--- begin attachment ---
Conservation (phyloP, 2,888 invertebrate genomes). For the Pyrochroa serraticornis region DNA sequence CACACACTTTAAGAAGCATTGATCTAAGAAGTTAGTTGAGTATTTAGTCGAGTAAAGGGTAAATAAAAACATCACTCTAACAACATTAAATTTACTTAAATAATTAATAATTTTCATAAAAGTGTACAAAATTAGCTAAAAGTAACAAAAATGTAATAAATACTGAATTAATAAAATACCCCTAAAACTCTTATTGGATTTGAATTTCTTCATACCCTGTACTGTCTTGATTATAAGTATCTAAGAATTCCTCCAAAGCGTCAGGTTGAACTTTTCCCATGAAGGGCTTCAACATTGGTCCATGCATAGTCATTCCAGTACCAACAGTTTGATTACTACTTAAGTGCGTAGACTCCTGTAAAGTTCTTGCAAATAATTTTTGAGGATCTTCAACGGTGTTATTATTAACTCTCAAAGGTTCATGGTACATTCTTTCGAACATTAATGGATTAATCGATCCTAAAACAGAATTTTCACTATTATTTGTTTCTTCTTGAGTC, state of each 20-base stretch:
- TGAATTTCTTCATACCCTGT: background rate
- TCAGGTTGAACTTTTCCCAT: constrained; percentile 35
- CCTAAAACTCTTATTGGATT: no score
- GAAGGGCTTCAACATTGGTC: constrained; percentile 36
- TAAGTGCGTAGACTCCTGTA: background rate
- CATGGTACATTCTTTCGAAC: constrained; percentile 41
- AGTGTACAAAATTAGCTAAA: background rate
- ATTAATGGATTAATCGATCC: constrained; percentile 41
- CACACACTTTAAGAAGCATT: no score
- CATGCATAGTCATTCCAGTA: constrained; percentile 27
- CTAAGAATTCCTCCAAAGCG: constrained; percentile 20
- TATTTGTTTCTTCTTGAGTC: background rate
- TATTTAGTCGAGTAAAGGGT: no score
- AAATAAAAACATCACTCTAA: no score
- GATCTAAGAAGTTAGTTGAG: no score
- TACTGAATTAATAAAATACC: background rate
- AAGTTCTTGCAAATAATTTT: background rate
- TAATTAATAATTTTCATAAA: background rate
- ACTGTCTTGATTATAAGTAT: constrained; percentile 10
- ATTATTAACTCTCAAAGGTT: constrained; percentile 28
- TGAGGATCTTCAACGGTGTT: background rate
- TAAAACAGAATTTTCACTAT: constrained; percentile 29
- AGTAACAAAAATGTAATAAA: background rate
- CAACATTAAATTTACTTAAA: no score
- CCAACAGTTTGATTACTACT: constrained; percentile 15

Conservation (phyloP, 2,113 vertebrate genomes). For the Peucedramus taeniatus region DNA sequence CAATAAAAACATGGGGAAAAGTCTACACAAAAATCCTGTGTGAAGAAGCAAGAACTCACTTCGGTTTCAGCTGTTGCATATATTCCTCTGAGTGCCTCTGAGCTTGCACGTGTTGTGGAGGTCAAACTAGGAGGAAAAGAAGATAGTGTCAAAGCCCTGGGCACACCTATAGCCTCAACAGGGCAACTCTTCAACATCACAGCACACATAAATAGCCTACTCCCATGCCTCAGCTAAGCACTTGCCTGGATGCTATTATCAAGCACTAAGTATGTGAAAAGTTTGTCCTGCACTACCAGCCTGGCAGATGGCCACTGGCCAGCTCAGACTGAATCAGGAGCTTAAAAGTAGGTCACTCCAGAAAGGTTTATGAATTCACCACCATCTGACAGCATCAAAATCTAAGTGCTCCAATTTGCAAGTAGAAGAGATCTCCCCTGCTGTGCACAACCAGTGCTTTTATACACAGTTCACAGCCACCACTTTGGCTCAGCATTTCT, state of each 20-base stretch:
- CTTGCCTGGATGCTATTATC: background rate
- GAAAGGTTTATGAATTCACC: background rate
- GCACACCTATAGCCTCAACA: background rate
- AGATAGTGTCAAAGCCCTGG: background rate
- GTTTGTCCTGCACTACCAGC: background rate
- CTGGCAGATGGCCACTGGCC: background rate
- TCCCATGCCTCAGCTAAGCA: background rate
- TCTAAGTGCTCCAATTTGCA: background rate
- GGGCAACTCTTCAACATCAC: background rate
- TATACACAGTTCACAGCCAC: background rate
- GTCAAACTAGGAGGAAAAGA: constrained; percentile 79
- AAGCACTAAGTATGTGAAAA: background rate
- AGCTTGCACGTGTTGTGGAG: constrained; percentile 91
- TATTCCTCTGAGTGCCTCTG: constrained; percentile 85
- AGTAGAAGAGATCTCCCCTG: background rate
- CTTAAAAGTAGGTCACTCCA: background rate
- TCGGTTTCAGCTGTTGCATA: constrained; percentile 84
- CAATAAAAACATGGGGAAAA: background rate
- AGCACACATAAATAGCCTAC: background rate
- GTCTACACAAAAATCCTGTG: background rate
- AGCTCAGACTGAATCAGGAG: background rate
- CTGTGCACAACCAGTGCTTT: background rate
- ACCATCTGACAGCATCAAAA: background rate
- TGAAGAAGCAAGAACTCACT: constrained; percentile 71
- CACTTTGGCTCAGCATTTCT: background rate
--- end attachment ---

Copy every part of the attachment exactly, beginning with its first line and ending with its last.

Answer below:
Conservation (phyloP, 2,888 invertebrate genomes). For the Pyrochroa serraticornis region DNA sequence CACACACTTTAAGAAGCATTGATCTAAGAAGTTAGTTGAGTATTTAGTCGAGTAAAGGGTAAATAAAAACATCACTCTAACAACATTAAATTTACTTAAATAATTAATAATTTTCATAAAAGTGTACAAAATTAGCTAAAAGTAACAAAAATGTAATAAATACTGAATTAATAAAATACCCCTAAAACTCTTATTGGATTTGAATTTCTTCATACCCTGTACTGTCTTGATTATAAGTATCTAAGAATTCCTCCAAAGCGTCAGGTTGAACTTTTCCCATGAAGGGCTTCAACATTGGTCCATGCATAGTCATTCCAGTACCAACAGTTTGATTACTACTTAAGTGCGTAGACTCCTGTAAAGTTCTTGCAAATAATTTTTGAGGATCTTCAACGGTGTTATTATTAACTCTCAAAGGTTCATGGTACATTCTTTCGAACATTAATGGATTAATCGATCCTAAAACAGAATTTTCACTATTATTTGTTTCTTCTTGAGTC, state of each 20-base stretch:
- TGAATTTCTTCATACCCTGT: background rate
- TCAGGTTGAACTTTTCCCAT: constrained; percentile 35
- CCTAAAACTCTTATTGGATT: no score
- GAAGGGCTTCAACATTGGTC: constrained; percentile 36
- TAAGTGCGTAGACTCCTGTA: background rate
- CATGGTACATTCTTTCGAAC: constrained; percentile 41
- AGTGTACAAAATTAGCTAAA: background rate
- ATTAATGGATTAATCGATCC: constrained; percentile 41
- CACACACTTTAAGAAGCATT: no score
- CATGCATAGTCATTCCAGTA: constrained; percentile 27
- CTAAGAATTCCTCCAAAGCG: constrained; percentile 20
- TATTTGTTTCTTCTTGAGTC: background rate
- TATTTAGTCGAGTAAAGGGT: no score
- AAATAAAAACATCACTCTAA: no score
- GATCTAAGAAGTTAGTTGAG: no score
- TACTGAATTAATAAAATACC: background rate
- AAGTTCTTGCAAATAATTTT: background rate
- TAATTAATAATTTTCATAAA: background rate
- ACTGTCTTGATTATAAGTAT: constrained; percentile 10
- ATTATTAACTCTCAAAGGTT: constrained; percentile 28
- TGAGGATCTTCAACGGTGTT: background rate
- TAAAACAGAATTTTCACTAT: constrained; percentile 29
- AGTAACAAAAATGTAATAAA: background rate
- CAACATTAAATTTACTTAAA: no score
- CCAACAGTTTGATTACTACT: constrained; percentile 15

Conservation (phyloP, 2,113 vertebrate genomes). For the Peucedramus taeniatus region DNA sequence CAATAAAAACATGGGGAAAAGTCTACACAAAAATCCTGTGTGAAGAAGCAAGAACTCACTTCGGTTTCAGCTGTTGCATATATTCCTCTGAGTGCCTCTGAGCTTGCACGTGTTGTGGAGGTCAAACTAGGAGGAAAAGAAGATAGTGTCAAAGCCCTGGGCACACCTATAGCCTCAACAGGGCAACTCTTCAACATCACAGCACACATAAATAGCCTACTCCCATGCCTCAGCTAAGCACTTGCCTGGATGCTATTATCAAGCACTAAGTATGTGAAAAGTTTGTCCTGCACTACCAGCCTGGCAGATGGCCACTGGCCAGCTCAGACTGAATCAGGAGCTTAAAAGTAGGTCACTCCAGAAAGGTTTATGAATTCACCACCATCTGACAGCATCAAAATCTAAGTGCTCCAATTTGCAAGTAGAAGAGATCTCCCCTGCTGTGCACAACCAGTGCTTTTATACACAGTTCACAGCCACCACTTTGGCTCAGCATTTCT, state of each 20-base stretch:
- CTTGCCTGGATGCTATTATC: background rate
- GAAAGGTTTATGAATTCACC: background rate
- GCACACCTATAGCCTCAACA: background rate
- AGATAGTGTCAAAGCCCTGG: background rate
- GTTTGTCCTGCACTACCAGC: background rate
- CTGGCAGATGGCCACTGGCC: background rate
- TCCCATGCCTCAGCTAAGCA: background rate
- TCTAAGTGCTCCAATTTGCA: background rate
- GGGCAACTCTTCAACATCAC: background rate
- TATACACAGTTCACAGCCAC: background rate
- GTCAAACTAGGAGGAAAAGA: constrained; percentile 79
- AAGCACTAAGTATGTGAAAA: background rate
- AGCTTGCACGTGTTGTGGAG: constrained; percentile 91
- TATTCCTCTGAGTGCCTCTG: constrained; percentile 85
- AGTAGAAGAGATCTCCCCTG: background rate
- CTTAAAAGTAGGTCACTCCA: background rate
- TCGGTTTCAGCTGTTGCATA: constrained; percentile 84
- CAATAAAAACATGGGGAAAA: background rate
- AGCACACATAAATAGCCTAC: background rate
- GTCTACACAAAAATCCTGTG: background rate
- AGCTCAGACTGAATCAGGAG: background rate
- CTGTGCACAACCAGTGCTTT: background rate
- ACCATCTGACAGCATCAAAA: background rate
- TGAAGAAGCAAGAACTCACT: constrained; percentile 71
- CACTTTGGCTCAGCATTTCT: background rate